We carried the Great Outdoors EMERGENCY BOAT LIGHTS, in our emergency bag, containing six cyalume lights by Omniglow. These chemical light sticks were comforting to have on our paddle across the lake at dusk. We did not plan to be out so late but were prepared for the situation with lights for everyone in our party. We passed out the lights prior to launching. Half way across the lake it began to get dark and a float plane had landed earlier. We snapped our lights to make them glow and shortly after the float plane powered up its engines and took off. The plane missed us by a comfortable margin, presumably due to the lights, but still excitingly close.
I would recommend that every PFD have a light, preferably a "Man Overboard" personal marker light cliped to the upper portion of the life vest. At the very least a cyalume stick with a string, like their "SOS" distress signal, in the PFD pocket. Also keep a bunch of light sticks in your emergency and or first aid kit for unexpected situations.
We carried a cell phone in a CELL SAFE on our trip for emergency reasons. I had assumed that we would not be able to use the phone that far into the wilderness, but every time I checked to see if a we were in range for a call, we were. We were not expecting any calls nor did we make any but it was comforting to know that we could reach the outside world. The CELL SAFE made it easy to store the phone in an accessible place. The bright yellow color of the case also made it easy to find. This new "clear top" version, pictured at right, is a great innovation.
While I do recommend the use of a phone as a safety device, I do not suggest that paddlers develop a false sense of security because of the phone. Paddlers should never assume that they can take on a challenge simply because they can call for help. The phone is the last line of defense and simply to facilitate communications in emergency situations. Always rely on your common sense, good preparation and your basic safety gear to keep you out of troble. Remember you are out in the woods to get away from it all so don't be tempted to make or receive calls.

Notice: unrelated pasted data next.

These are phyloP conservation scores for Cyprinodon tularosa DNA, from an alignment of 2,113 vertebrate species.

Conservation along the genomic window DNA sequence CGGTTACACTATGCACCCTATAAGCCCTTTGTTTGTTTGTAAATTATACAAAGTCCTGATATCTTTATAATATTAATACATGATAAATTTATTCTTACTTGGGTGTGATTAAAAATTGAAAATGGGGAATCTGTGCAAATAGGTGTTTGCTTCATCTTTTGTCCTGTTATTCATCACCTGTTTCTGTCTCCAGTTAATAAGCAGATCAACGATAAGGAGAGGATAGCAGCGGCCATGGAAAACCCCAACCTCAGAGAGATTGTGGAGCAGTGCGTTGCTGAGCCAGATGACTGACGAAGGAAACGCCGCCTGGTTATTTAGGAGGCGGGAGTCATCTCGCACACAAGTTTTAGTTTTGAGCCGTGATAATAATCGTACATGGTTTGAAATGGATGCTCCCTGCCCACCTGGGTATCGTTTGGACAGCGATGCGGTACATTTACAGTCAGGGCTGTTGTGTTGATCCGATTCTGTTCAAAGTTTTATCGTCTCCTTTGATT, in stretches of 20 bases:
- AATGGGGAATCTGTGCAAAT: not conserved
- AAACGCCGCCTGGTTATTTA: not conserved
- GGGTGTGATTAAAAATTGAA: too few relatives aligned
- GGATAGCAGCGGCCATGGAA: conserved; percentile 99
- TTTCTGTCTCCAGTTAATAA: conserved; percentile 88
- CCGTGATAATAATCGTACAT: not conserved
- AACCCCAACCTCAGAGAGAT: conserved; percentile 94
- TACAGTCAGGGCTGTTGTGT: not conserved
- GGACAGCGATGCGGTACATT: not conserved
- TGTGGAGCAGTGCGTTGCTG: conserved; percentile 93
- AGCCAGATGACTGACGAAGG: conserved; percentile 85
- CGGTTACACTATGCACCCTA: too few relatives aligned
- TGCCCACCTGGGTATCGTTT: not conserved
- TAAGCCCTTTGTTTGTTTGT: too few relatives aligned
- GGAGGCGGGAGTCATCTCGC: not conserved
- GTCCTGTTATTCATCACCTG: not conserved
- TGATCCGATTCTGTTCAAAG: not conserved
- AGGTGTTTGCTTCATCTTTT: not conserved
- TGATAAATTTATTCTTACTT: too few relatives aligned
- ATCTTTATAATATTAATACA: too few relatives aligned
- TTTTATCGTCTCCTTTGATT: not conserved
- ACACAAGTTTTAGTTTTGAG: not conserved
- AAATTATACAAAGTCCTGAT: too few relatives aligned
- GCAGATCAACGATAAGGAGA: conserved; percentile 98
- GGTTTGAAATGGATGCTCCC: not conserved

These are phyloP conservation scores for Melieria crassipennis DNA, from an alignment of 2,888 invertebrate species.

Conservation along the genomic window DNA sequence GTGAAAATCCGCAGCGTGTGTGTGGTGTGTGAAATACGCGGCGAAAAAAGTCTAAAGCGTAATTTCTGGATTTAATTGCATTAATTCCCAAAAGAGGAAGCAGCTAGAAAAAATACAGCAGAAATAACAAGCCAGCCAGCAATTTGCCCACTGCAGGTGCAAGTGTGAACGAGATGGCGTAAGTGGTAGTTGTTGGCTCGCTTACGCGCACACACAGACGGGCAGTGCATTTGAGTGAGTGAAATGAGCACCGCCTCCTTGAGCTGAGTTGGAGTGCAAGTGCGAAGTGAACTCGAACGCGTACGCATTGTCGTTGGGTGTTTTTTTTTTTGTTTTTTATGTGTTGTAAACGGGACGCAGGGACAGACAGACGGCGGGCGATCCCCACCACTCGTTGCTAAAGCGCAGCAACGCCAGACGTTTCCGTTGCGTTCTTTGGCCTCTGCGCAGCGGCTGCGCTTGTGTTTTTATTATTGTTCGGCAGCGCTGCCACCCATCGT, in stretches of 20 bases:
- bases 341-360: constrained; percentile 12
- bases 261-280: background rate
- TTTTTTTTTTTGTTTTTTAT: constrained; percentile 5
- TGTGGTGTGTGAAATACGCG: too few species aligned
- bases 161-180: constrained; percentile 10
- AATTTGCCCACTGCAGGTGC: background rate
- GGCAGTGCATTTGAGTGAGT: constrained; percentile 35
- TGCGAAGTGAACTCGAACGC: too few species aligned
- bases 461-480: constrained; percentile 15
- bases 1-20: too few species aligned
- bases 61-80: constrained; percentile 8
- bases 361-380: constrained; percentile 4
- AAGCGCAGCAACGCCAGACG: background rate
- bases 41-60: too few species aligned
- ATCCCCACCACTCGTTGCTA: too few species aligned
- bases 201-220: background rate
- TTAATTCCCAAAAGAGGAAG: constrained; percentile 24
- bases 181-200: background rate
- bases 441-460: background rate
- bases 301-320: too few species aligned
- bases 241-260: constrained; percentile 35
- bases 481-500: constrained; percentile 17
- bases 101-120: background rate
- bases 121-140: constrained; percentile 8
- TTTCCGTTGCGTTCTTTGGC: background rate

BIGSPOONS PADDLE, Model T1 Composite, 240cm, 2 pc, 45 degree feather.
Shawn: I liked shape of the handle to locate the grip. The big blade delivered a lot of power per stroke. Not too heavy or too light.
Tom: The BigSpoons T1 has a very nice blade shape that seems to me to very adaptable to many different water types. I feel that it could be for anything from wave riding to touring. While it is a bit heavy compared to some of the paddles I am used to using, I found that its performance is parallel to many of the best. I would definitely recommend it as a paddle any beginner or casual paddler could use and enjoy for years.
BIGSPOONS PADDLE, Model T3 Carbon, 220 cm, 2 pc, 45 degree feather.
Mike: The lightweight paddle is great. It felt like a part of me, an extension of my arms. It pulls through water good. Blade shape could have been longer and skinnier for my stroke style. The shaft was good and felt comfortable in my hands. There was no problem with preexisting carpel tunnel condition in the wrists.
Tom: Carbon makes all the difference! Boy is this paddle light! The T3 has many of the same characteristics as the T1 but the blade shape lend it self to a higher stroke angle and a more aggressive paddling style. It was perfect for the skinny fast kayaks that we had on out trip. I feel also that the T3 would be very good in waves and possibly white water as well. The BigSpoons come in 45 and 60 degree feather angles, we used 45. While I am used to about 80 dregees I think I could get to like the angles.